Canadians are nice people, they make good bacon, and brew strong beer. One of the best parts of the day for me was coming into the 3rd aid station and hearing Go San Diego. It was a father and son and their trainer who were doing the relay. We had shared a few words in line at the pre-race dinner. I didn't even know their names, but they came rushing up to me at the aid station asking if I was doing okay, spraying me with insect repellant (the mosquitoes had been brutal all day and all I had was some hippy natural spray shit that the mosquitoes found delicious). It was nice because at the time I was really envious of all the crews milling about, pulling out chairs, fresh socks and shoes, and a smorgasbord of food out for their runners. I had trouble even finding the Gatorade coolers and filling my pack with fluid. So, yes, I was feeling sorry for myself, but Deanne, Brock, and Dick helped lift my spirits.

I have a strategy when doing races. I separate each race into seven sections and try to focus on an idea for each section. It helps keep me in the moment, and breaks the race into manageable chunks. This what I focus on:


It's a little sappy, but it works for me, especially the appreciation section. It's the middle of the race, and is usually a low point for me. I was very emotional during this section of the Death Race, and I promised myself that if I finished I would express my appreciation to people that helped me train, inspired me, and add so much meaning to my life. I thought of my family, my strong wife, my mom, dad, brothers, sisters, and extended family. My thoughts drifted to my running friends and the countless hours and miles and trails I have shared with them. Our sport is bonding and I feel a deep connection with the people that I share this pain, suffering, and accomplishment with. Meeting week after week before the sun rises, or early Saturday mornings to run along the coast, or driving out to the mountains, pushing me, sharing stories, and offering encouragement. I appreciate my coach, Tim, and the training he customized for me week after week. He truly cares about all of the athletes he coaches, and he made the journey as significant as the race itself. A lot of people emailed and called before I left and after I finished, and I don't know what I did to deserve such caring friends, but I am so grateful they are in my life. I also appreciate all the comments on facebook and this blog from people who take the time to read this stuff (especially this long, boring one). I've never met a lot of you, but I thought of you and your stories often on Saturday and Sunday. I also want to thank Jess for coming out and doing the race with me. He better add another post to his blog about his experience or risk becomig the @OneTweetPete of blogging. He kept me laughing the entire trip and I'm proud of how well he did on the course. I can't wait to pace for him at Leadville or Hardrock or something equally epic (sorry Nata). I didn't mean for this to turn into an Oscar acceptance speech. If I ever run a hundred, I may just turn into Sally Field.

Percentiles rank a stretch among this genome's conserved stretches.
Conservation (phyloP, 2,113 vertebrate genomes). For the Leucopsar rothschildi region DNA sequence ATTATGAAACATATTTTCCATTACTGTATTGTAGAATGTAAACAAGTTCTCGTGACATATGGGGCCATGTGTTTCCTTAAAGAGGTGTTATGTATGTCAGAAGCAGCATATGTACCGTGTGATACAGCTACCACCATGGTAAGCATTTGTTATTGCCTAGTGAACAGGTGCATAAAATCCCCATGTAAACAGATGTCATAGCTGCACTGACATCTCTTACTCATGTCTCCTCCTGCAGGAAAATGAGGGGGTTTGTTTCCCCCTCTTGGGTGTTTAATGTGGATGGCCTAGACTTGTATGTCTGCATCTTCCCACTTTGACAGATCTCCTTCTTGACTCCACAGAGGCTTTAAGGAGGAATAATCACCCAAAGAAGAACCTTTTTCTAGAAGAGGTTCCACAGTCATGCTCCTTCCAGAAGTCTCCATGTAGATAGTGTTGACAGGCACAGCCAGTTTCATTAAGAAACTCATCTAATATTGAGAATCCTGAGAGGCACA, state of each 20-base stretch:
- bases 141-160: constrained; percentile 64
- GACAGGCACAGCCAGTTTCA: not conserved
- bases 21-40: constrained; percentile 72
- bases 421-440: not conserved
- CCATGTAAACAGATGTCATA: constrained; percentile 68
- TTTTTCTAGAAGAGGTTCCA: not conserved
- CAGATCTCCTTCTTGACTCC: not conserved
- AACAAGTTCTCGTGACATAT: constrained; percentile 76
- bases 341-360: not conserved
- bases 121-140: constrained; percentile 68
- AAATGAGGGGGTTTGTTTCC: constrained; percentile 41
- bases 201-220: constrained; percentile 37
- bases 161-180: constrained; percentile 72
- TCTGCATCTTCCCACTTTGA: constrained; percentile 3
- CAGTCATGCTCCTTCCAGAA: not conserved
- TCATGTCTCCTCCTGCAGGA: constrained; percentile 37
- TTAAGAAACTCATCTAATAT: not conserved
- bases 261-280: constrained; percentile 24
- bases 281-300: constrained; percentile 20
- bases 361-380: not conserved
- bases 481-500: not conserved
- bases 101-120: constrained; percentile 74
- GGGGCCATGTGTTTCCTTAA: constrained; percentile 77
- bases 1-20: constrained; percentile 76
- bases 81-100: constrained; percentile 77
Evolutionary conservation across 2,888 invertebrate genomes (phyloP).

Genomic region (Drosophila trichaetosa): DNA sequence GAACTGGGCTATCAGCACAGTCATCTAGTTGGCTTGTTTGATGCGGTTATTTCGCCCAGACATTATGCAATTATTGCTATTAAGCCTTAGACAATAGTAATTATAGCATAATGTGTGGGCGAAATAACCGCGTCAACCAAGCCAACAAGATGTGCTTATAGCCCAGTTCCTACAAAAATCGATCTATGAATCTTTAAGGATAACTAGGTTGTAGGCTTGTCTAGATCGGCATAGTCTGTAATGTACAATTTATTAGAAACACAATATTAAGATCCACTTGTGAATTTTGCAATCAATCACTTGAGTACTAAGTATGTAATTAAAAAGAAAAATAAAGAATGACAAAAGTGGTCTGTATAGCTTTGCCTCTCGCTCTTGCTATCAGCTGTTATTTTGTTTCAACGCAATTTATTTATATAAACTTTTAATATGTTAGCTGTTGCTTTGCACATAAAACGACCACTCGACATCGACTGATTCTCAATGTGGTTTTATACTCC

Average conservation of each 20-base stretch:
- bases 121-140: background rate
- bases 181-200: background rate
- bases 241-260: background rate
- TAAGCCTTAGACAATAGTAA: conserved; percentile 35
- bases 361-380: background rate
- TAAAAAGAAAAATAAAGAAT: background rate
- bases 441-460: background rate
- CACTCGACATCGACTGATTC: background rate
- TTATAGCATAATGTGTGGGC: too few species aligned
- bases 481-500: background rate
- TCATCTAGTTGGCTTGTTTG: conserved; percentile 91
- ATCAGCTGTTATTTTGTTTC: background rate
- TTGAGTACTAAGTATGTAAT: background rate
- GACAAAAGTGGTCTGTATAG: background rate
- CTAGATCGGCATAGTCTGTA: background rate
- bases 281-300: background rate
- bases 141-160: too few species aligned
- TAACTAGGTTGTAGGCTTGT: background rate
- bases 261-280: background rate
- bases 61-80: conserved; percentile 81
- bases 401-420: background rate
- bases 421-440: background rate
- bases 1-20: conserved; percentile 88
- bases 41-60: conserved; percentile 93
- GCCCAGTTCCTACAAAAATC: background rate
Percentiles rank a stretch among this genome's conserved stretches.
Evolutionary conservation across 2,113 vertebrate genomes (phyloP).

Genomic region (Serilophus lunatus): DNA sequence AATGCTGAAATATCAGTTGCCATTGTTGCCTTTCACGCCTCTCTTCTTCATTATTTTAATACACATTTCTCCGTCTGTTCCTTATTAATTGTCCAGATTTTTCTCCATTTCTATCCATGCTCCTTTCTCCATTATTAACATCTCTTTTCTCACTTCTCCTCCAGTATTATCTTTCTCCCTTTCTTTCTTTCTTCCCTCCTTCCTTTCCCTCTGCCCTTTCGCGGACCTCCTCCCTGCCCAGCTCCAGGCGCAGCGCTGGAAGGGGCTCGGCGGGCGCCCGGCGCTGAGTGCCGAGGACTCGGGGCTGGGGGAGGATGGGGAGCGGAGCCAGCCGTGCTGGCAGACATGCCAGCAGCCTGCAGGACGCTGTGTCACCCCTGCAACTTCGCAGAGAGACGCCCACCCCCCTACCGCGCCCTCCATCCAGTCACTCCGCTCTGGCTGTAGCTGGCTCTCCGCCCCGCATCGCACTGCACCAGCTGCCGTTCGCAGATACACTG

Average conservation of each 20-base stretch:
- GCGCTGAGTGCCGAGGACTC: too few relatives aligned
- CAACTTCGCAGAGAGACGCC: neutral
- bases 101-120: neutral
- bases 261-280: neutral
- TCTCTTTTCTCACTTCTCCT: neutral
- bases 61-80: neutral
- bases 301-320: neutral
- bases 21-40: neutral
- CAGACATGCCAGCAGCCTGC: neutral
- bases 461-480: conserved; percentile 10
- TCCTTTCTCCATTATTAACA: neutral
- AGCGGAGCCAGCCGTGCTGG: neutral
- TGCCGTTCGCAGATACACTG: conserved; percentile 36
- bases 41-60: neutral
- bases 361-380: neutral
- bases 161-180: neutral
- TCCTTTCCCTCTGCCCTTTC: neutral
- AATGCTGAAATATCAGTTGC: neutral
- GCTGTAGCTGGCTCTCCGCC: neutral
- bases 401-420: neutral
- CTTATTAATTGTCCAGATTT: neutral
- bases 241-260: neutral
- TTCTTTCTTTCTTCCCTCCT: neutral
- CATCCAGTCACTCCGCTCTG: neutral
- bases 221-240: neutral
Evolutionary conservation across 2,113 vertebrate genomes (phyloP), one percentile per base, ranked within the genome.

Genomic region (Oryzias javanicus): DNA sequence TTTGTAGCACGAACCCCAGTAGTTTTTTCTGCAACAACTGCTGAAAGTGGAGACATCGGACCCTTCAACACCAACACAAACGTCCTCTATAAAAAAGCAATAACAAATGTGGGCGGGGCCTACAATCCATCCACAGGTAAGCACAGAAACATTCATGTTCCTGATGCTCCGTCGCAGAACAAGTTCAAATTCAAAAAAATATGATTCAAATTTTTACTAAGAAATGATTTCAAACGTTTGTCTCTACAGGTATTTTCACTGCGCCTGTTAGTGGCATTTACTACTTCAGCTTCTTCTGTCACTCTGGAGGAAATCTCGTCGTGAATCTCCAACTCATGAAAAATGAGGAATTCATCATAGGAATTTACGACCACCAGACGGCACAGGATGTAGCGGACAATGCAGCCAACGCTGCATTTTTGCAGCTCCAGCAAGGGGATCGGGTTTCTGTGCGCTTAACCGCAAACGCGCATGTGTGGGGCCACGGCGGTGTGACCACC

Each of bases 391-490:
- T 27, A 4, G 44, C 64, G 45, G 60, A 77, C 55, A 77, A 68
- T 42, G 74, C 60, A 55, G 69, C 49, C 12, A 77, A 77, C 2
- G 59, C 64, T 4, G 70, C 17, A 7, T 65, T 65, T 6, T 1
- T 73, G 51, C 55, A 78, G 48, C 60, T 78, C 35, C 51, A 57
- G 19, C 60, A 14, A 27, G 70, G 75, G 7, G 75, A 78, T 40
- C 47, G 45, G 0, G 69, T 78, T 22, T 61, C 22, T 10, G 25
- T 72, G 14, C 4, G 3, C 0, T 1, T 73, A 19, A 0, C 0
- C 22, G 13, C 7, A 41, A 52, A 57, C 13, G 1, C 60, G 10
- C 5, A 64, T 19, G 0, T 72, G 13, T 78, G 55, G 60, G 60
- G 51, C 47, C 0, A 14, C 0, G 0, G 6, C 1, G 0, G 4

The main thing I took away from the race is that it's not always a fun, spiritually fulfilling experience. You don't always have your best performance when you want your best performance. Sometimes the day just plain sucks and you have to say screw it and keep going.

I finished 24th overall and 9th in my age group in 19:12 (the results say 19:05, but I'm going with my watch). 600 people signed up for the solo race, 360 started, and 131 people finished.

Sorry this was so long and thank you for reading.

Geared up

Only two options

I love coming home

Here is some information to consider if you are thinking of doing the North Face Canadian Death Race Solo. It may or may not help you out.


  • Beautiful course
  • Great town support and volunteers
  • Very challenging course
  • A lot of elevation gain without the high elevation (course tops out at 7,000 feet)
  • Good beer and bacon
  • Canadians


  • Grande Cache, Alberta is kind of far away from everything, so you have to budget a couple of extra days to get there
  • The aid stations are far apart and cater mostly to the relay runners finishing their legs, so you will have to pack a lot of nutrition and carry a big pack
  • As a solo runner, it can be discouraging as the fresh relay runners zoom by you
  • The volunteers are great, but they're not ultra runners. Expect to fill your own bladder, find your own drop bag, manage your own nutrition, and take care of your own feet especially if you are doing this un-crewed

Here is a pace chart that Jess came up with that will help you come in before the cut-offs, and will help you shoot for a 18, 20, or 22 hour finish. This can be adjusted up or down depending on your personal goals.

Total Time Leg 1 Leg 2 Leg 3 Leg 4 Leg 5
18 Hours Duration 2:00 hrs 4:15 hrs 2:15 hrs 6:15 hrs 3:15 hrs
Time at Completion 10:00 AM 2:15 PM 4:30 PM 10:45 PM 2:00 AM
20 Hours Duration 2:00 hrs 4:45 hrs 2:30 hrs 7:00 hrs 3:45 hrs
Time at Completion 10:00 AM 2:45 PM 5:15 PM 12:15 AM 4:00 AM
22 Hours Duration 2:15 hrs 5:15 hrs 3:00 hrs 7:15 hrs 4:15 hrs
Time at Completion 10:15 AM 3:30 PM 6:30 PM 1:45 AM 6:00 AM

Great Trail Runner article on the Canadian Death Race
Elevation profile and course information
2011 Results

Ratings and Recommendations